(b) made simplistic assumptions that, although using actual calculations, nevertheless did not express the true nature of transmission and reflection coefficients, in particular lithological situations associated with the accumulation of gaseous hydrocarbons within an actual earth formation.

In summary, while reference (2) concludes that change in Poisson's ratio in the two bounding media can cause change in the reflection coefficient as a function of angle of incidence, reference (2) does not relate that occurrence to lithology associated with the accumulation of gaseous hydrocarbons in the surprising manner of the present invention.

The present invention teaches that gas-containing strata have low Poisson's ratios and that the contrast with the overburden rock as a function of horizontal offset produces a surprising result: such contrast provides for a significant--and progressive--change in P-wave reflection coefficient at the interface of interest as a function of angle of incidence of the incident wave. Thus, determining the lithology of high-intensity amplitude anomalies of gas media is simplified by relating progressive change in amplitude intensity as a function of offset between source-detector pairs, i.e., angle of incidence being directly related to offset.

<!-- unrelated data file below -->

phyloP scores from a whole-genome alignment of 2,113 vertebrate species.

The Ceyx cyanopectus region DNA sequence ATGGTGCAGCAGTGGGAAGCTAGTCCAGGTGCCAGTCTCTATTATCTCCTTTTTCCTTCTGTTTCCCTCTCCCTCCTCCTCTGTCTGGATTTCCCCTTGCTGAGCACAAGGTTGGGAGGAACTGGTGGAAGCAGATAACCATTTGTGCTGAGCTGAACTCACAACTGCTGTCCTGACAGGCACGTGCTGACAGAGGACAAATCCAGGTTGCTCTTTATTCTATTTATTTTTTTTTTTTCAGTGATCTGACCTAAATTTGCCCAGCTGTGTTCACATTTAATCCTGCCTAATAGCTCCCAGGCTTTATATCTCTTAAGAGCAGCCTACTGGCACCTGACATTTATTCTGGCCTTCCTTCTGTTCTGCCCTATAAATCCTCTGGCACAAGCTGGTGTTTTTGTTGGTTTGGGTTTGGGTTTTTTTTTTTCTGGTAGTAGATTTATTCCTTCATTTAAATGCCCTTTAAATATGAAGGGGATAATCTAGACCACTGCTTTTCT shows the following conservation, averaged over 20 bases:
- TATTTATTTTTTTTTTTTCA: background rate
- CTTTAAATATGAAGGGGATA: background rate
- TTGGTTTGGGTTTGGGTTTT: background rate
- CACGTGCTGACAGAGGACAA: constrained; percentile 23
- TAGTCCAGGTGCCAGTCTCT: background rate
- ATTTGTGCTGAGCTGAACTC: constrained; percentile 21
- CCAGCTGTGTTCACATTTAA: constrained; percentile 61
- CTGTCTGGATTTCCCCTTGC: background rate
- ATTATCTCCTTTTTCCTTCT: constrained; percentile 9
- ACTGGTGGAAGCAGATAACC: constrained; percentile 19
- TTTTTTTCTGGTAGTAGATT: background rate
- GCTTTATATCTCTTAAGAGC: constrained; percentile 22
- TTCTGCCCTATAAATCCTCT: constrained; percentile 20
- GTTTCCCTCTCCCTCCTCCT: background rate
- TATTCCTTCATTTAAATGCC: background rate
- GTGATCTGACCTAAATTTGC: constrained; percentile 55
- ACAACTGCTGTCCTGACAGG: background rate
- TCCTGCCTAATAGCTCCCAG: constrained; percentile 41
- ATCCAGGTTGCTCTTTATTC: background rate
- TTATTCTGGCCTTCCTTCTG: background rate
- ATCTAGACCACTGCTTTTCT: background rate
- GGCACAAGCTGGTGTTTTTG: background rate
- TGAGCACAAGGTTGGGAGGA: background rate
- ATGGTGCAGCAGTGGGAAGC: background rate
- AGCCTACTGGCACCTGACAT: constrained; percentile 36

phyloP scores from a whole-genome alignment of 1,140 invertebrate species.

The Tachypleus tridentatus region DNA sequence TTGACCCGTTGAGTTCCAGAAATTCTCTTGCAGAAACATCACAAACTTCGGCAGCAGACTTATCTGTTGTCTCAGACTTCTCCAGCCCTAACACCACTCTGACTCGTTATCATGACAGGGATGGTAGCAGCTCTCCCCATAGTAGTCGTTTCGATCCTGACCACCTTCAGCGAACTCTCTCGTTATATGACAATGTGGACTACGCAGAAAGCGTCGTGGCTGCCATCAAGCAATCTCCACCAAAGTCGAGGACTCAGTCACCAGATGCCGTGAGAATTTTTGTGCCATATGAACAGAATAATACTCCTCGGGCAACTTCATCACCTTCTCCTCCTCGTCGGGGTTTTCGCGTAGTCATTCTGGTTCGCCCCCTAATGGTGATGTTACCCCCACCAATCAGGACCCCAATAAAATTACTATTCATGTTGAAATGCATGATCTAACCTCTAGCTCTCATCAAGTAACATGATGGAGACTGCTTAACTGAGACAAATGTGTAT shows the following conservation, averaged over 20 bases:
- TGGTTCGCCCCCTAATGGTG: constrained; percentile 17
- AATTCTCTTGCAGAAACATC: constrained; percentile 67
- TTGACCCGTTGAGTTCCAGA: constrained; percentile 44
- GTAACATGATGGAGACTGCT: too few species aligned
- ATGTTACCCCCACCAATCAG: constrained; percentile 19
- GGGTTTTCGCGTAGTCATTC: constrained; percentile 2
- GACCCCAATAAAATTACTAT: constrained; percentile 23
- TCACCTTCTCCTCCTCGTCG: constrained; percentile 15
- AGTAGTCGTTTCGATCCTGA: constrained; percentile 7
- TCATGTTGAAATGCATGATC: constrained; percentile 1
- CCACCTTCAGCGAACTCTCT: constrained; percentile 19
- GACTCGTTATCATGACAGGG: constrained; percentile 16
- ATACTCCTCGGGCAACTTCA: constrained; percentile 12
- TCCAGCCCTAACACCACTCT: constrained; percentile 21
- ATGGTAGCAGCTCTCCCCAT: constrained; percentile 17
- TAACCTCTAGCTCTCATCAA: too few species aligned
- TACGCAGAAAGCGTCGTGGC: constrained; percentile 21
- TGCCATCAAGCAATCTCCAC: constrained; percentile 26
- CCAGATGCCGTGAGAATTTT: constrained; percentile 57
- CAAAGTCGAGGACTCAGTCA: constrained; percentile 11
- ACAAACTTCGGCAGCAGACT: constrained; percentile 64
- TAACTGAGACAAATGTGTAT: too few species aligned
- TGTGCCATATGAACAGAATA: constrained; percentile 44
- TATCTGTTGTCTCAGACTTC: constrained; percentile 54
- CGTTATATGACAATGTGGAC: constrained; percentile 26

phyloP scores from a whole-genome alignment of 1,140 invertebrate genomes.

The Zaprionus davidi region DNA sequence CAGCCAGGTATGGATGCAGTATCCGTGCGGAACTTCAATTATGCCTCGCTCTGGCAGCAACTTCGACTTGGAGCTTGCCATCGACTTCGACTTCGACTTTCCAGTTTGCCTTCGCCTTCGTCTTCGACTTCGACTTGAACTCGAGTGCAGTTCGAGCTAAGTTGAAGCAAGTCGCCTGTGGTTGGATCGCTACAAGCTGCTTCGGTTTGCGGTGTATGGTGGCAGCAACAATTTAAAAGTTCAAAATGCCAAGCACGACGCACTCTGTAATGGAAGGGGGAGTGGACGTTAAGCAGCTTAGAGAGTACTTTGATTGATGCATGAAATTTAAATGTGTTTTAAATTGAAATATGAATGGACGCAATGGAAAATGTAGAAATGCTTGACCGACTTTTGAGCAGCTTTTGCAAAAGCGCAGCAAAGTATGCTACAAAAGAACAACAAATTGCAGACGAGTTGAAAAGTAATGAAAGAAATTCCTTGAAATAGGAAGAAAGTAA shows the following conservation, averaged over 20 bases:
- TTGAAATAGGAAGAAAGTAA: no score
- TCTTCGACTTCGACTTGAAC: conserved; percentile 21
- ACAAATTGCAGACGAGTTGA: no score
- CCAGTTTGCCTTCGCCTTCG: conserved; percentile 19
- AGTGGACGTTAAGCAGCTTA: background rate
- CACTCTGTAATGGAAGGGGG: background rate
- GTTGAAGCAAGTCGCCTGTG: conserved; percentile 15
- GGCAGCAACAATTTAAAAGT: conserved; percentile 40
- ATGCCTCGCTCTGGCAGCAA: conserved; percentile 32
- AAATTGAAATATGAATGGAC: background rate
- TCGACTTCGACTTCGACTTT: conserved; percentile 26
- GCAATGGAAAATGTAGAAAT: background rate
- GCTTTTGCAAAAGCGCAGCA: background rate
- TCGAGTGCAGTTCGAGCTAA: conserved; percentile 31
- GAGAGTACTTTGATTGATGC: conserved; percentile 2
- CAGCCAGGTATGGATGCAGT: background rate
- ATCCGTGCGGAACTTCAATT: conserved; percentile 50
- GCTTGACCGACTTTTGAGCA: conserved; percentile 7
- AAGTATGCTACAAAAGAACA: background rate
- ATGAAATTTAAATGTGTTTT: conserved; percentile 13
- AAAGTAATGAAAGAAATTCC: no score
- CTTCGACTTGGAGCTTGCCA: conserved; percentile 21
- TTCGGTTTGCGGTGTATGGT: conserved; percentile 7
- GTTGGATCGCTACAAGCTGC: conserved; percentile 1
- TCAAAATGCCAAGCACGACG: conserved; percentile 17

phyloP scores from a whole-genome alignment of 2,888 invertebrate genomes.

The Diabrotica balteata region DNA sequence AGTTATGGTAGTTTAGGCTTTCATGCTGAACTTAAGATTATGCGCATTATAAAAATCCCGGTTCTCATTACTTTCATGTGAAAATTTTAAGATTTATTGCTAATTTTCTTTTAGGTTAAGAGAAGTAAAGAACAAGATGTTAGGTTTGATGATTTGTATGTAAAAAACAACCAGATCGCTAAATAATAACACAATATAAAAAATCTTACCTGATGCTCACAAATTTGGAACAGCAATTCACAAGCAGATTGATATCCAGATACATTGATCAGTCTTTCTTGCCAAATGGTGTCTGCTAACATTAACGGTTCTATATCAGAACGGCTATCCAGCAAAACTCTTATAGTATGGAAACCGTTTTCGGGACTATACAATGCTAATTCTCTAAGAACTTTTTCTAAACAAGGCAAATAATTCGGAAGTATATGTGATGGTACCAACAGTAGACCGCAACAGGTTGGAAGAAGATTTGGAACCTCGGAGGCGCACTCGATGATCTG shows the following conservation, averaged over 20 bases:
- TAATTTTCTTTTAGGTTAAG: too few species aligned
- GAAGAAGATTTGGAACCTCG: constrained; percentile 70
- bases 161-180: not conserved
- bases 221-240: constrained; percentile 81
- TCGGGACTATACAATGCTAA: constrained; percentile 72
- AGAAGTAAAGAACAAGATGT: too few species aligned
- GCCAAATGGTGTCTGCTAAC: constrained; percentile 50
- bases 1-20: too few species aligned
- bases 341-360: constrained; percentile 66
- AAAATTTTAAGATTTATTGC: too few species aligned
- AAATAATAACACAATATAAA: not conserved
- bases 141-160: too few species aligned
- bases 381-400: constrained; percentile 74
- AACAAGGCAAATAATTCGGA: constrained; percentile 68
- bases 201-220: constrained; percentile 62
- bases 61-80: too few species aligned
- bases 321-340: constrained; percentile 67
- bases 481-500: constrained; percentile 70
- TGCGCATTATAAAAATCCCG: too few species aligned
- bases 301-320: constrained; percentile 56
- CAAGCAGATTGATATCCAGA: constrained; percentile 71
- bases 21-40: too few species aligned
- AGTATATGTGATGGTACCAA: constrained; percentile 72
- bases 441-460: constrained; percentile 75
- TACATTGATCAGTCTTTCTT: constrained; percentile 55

Also, the behavior of P-wave travel as a function of lithology and horizontal offset between a respective source-detector pair associated with a given locational trace provide the following amplitude response signatures of interest:

(1) Where the gas-containing media are gas sands underlying shale, such as found in the Gulf Coast, amplitude responses increase with offset; and

(2) Where the gas-containing media include limestone underlying shale, such as found in the North Sea, the amplitude anomalies of the interface decrease with offset.

Now in more detail, attention should be directed to the Figures, particularly FIG. 1. Note that, inter alia, FIG. 1 illustrates in some detail how the terms of interest in this application are derived: e.g., the term "centerpoint" is a geographical location located midway between a series of sources S1,S2 . . . Sn of a geophysical field system 9 and a set of detectors D1,D2 . . . Dm at a datum horizon near the earth's surface. The centerpoints are designated C1,C2 . . . Cp in the Figure, and are associated with a trace derived by placement of a source at that centerpoint location followed immediately by relocating a detector thereat.